For the past few weeks, my daughter has been asking me about the cold hard truth surrounding Santa Claus. I thought I had another year before I needed to explain the complexities of Santa Claus because up until now, she’s never questioned us about it. I really believed my 11 -year old daughter, a self-professed believer, would have one more Christmas where that magic would remain in tact. And although this is a natural progression of growth and maturity, it still feels too soon somehow. Deep down, I know she’s ready for more grown up conversations. For discussions involving truths that can’t be measured quantitatively but that need to be expressed and felt and shared.
She yearns for these discussions. She needs them.
It’s hard to believe that less than a year ago, she was writing letters to her beloved Saint Nick, making sure her penmanship was prominent and curly and dotted with hearts. She’d mail those heartfelt little notes and with them, the splendor and brilliance of the season was anchored into her soul.
I walked into her room the other night, hours after she had finally learned the truth, and watched her sleep. I remembered the way her chubby baby fingers gripped the edge of her crib and the way she’d pull herself up and smile when I walked into the room. And it didn’t seem possible then. It didn’t seem remotely feasible that one day, she would be too grown up for any of it. All of this inner turmoil I’m feeling is about so much more than Santa Claus. It’s about the practice of placing your faith in things that aren’t always visible. In things we can’t always explain, or touch or even entirely understand. It's that faith that binds our minds and hearts and allows us to trust with conviction and passion and absolute certainty. And it’s all part of a much bigger story. A story I always want her to believe in.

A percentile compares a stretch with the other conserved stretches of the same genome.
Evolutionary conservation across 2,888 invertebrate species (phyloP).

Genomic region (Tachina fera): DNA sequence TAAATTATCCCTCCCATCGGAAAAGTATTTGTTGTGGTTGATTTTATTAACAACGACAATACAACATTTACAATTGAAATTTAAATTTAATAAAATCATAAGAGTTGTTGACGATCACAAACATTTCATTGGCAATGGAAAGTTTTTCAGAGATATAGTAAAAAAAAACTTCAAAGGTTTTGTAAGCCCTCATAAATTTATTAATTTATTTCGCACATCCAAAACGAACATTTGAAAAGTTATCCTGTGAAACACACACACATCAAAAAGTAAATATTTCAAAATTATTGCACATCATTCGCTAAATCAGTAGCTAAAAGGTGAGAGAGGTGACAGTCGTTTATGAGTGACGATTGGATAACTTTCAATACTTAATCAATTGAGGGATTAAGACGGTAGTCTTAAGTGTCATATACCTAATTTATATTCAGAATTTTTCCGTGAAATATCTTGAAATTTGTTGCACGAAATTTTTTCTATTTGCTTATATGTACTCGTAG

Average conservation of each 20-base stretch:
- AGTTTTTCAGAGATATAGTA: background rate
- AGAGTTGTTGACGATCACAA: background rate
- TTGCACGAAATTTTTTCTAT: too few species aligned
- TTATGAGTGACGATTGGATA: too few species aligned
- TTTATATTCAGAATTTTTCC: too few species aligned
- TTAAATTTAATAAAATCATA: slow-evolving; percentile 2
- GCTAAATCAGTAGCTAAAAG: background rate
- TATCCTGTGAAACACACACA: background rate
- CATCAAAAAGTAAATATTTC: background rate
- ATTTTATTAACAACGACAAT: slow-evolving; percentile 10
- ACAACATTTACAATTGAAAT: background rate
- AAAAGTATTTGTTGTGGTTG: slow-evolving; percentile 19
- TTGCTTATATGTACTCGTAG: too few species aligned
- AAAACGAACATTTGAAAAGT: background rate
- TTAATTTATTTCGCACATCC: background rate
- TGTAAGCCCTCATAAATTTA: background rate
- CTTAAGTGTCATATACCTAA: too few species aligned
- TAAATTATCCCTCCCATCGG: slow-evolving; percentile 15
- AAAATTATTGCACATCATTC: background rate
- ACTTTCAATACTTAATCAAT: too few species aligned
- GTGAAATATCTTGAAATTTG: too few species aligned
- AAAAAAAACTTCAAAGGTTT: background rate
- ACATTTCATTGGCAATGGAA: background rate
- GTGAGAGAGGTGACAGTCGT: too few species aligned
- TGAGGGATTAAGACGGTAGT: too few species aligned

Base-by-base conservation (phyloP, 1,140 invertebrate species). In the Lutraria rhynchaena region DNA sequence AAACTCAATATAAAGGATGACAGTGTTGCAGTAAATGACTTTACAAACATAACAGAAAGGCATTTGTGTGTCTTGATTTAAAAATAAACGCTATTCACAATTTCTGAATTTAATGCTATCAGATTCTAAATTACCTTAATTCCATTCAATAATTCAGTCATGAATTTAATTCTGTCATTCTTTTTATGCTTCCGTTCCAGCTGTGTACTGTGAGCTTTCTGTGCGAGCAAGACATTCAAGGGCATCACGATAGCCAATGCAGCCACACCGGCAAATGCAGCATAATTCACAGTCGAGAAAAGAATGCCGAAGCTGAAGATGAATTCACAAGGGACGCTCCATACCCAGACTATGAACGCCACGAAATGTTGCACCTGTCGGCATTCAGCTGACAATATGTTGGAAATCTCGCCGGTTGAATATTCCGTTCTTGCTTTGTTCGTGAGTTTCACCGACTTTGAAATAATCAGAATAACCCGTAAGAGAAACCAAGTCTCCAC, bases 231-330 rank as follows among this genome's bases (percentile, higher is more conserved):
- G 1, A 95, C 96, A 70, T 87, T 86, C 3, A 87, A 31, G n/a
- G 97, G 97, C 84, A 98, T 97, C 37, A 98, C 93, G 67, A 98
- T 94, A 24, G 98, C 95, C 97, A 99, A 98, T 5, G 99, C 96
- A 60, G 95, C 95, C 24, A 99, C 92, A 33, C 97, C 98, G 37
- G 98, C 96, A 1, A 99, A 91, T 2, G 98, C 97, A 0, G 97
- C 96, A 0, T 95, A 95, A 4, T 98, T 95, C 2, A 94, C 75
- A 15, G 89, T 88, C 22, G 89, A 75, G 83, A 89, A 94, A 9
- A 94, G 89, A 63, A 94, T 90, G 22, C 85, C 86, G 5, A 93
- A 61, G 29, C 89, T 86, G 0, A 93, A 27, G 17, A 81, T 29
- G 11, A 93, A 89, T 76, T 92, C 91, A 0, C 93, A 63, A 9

I read a beautiful excerpt by C.S. Lewis once. When he wrote The Lion, the Witch and the Wardrobe, his dedication to his Goddaughter Lucy Barfield brought tears to my eyes.
“Girls grow quicker than books. As a result, you are already too old for fairy tales…But someday you will be old enough to start reading fairy tales again.”
Even though the Santa Claus myth isn’t theoretically true, it offers a lot of merit with respect to the human spirit. The idea of giving without the prospect of reciprocation. The notion of receiving and accepting while still maintaining grace and humility. These rituals exert such wonderful life lessons that can be applied to our every day routines. In the way we communicate with our family and friends through meaningful conversations. In the way we become advocates for truth in the face of injustice and ambiguity and adversity. In the way we volunteer our time to a charity or organization we feel a strong connection to. Santa Claus enables these life lessons to flourish in our hearts every single day.
I’ll be there when she’s old enough to read fairytales again. When she’s ready to participate in upholding and making the fairy tale of Santa Claus special for her little brother and new baby cousins and maybe someday, for her very own children.